My wife, Josie, can draw a U.S. Veterans Affairs Survivors Pension benefit should I pass away before she’s old enough to draw a social security pension.
I’m naturally concerned about how Josie will survive without me until then. The survivors pension (also called a death pension) is a blessing. A monthly payment is a far better idea than a lump sum life insurance payment.
Those who haven’t served in the military may not like it, but the federal government is taking care of those who did.
I joined the military before September 8, 1980 (in 1978). For me, the eligibility requirements are 90 days of active military service, with at least one day during a war-time period.
I served 20 years and five days on active duty and in the Gulf War (1990 and 1991) at a little over the halfway point. I have a Southwest Asia Service Medal with three service stars and two Kuwait Liberation Medals to show for it.
Both Josie and I are eligible to draw our pensions at the age of 62. My 62nd birthday will only be nine months before Josie’s 62nd birthday.
If something should happen to me during those nine months, she’ll be able to draw a social security pension based on my past earnings. When she turns 62, she’ll be able to switch to a pension based on her past earnings if it raises her monthly payments. I’m pretty sure my past earnings are a lot higher than hers.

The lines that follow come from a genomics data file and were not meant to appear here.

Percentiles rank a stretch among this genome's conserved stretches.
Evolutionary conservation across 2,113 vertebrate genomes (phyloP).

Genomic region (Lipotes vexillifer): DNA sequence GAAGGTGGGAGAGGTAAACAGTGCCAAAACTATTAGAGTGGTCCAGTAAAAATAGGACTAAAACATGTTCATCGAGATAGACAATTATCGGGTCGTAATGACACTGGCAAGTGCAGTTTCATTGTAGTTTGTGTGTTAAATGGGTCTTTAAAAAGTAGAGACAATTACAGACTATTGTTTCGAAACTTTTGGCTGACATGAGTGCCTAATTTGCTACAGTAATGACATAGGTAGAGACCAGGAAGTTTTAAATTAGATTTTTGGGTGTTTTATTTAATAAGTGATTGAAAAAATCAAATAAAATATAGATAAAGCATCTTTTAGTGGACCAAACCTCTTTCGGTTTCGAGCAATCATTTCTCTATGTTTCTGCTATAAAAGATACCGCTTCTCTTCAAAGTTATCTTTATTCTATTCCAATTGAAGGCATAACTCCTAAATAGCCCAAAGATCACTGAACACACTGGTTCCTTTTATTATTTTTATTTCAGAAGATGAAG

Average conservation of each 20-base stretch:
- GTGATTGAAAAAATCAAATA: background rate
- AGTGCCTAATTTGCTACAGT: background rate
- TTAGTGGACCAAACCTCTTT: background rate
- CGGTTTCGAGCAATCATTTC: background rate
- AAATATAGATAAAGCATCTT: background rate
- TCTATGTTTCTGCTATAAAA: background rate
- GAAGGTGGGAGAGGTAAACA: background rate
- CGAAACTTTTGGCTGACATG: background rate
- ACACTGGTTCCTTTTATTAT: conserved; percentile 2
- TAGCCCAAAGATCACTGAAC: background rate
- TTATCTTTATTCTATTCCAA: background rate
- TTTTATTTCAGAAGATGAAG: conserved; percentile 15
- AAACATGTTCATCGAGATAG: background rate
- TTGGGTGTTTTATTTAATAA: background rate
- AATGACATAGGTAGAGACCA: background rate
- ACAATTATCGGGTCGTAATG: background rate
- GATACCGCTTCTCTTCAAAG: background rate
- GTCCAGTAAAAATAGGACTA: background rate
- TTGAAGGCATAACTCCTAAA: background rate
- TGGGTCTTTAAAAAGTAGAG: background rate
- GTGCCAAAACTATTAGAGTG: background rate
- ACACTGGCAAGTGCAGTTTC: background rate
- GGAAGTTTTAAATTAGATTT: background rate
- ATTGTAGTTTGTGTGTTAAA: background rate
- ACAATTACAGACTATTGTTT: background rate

She’ll get a constructive amount for her social security pension. Both of us will be several years unemployed.
If we’re in the United States, it’s just a matter of filling out a form and sending it to the right office. If we’re in the Philippines (which is more than likely), Josie will have to schedule an appointment at the U.S. Citizen Services at the United States Embassy in Manila.
Along with the form, Josie will have to give them a copy of our marriage certificate and a copy of the death certificate. According to the instructions, she doesn’t seem to need anything else and since I have a social security number, my military service can be easily verified.
To be safe, Josie should offer a copy of her birth certificate and a copy of my DD Form 214. That is, if I can find my DD Form 214. I haven’t looked at it in more than 18 years.
According to the rate table, it’s $8,656 until the next increase. That’s about $721 a month. It’s not a lot but it’s better than nothing.
She can only receive the survivors pension until she’s eligible for her social security pension, which should be much higher.
When I told Josie about all this, she laughed at me. She expects me to be around until I’m way older than 62. Things happen and it’s not a laughing matter. Sure, I’m in relatively good health, but that can change quickly.
My father found out he had cancer about a year before he died from it. He was 85 when he died (I may have written 84 elsewhere).